Fortress of Brush

“I sure hope we find some greasewood thickets today,” said Kirk.

At least I think it was Kirk. It sounded like him, and came from the general direction of where he’d been swallowed by the brush. The dry sarcasm was a pretty good clue too.

“Bound to be a few around here somewhere,” I called back from my own head-high tangle of thorns.

It’s been said that the world’s most magical places are guarded by extreme weather and armies of mosquitoes. Here in Wyoming that daunting duo has so much territory to cover that they’ve recruited fortresses of brush to the cause as well.

The strategy is effective.

You won’t find any tweed or heirloom shotguns in what passes for pheasant habitat in the Cowboy State. You’ll be lucky, in fact, to find a way through to the creek. But if you don’t mind leading with your shoulder for a dozen miles or so, you may just locate a rooster or two. And if you can keep your bearings long enough to reach the stream, there may even be a brace of ducks in it for you.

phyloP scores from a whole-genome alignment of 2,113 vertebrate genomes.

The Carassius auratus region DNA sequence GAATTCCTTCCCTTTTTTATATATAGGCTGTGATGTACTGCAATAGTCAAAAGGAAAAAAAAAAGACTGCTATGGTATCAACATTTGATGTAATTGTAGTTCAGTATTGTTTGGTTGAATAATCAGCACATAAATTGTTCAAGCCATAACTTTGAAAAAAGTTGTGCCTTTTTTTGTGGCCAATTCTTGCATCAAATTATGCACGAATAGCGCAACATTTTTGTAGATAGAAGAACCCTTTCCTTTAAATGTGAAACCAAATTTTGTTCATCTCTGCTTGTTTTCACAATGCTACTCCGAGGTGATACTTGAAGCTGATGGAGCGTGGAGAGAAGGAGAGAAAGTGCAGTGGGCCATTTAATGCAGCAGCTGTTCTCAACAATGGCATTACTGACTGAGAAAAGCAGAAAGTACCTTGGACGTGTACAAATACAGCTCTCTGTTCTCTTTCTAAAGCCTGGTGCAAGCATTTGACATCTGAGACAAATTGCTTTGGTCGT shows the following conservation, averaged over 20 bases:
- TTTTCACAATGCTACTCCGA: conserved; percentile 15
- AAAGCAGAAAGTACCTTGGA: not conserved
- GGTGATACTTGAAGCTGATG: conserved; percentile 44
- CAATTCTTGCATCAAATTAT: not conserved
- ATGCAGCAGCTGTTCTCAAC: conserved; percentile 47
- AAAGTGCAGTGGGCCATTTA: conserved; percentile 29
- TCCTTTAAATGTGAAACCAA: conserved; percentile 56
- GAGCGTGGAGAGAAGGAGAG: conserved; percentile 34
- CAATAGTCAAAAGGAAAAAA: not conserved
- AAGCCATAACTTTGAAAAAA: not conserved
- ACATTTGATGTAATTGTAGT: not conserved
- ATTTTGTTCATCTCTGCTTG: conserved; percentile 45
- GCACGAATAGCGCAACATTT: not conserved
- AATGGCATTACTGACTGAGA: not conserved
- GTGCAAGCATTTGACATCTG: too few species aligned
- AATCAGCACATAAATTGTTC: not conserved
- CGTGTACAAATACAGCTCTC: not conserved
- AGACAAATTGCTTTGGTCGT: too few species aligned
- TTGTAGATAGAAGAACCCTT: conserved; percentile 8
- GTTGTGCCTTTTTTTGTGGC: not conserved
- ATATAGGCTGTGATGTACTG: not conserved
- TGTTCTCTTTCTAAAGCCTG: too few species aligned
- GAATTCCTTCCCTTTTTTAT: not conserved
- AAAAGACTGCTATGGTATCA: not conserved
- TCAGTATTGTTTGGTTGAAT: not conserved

You can plan on puncture wounds and skin tears, but also surprised mule deer, and curious parliaments of short-eared owls.

“Coming your way!” I yelled toward Kirk, having discovered a pheasant, but not a way to shoot through solid Russian olive.

Bang! Bang! Bang! came the reply.

As terrain goes, it isn’t for everybody… but what worth having is?

2 Comments on “Fortress of Brush

  1. Found a place in MT this fall that had the usual thick Russian olive and other brush but also had cattails up to 8′ tall. First time in cattails that I could rest by just collapsing into them and was completely supported. Grade 6 on the bushwhacking scale.

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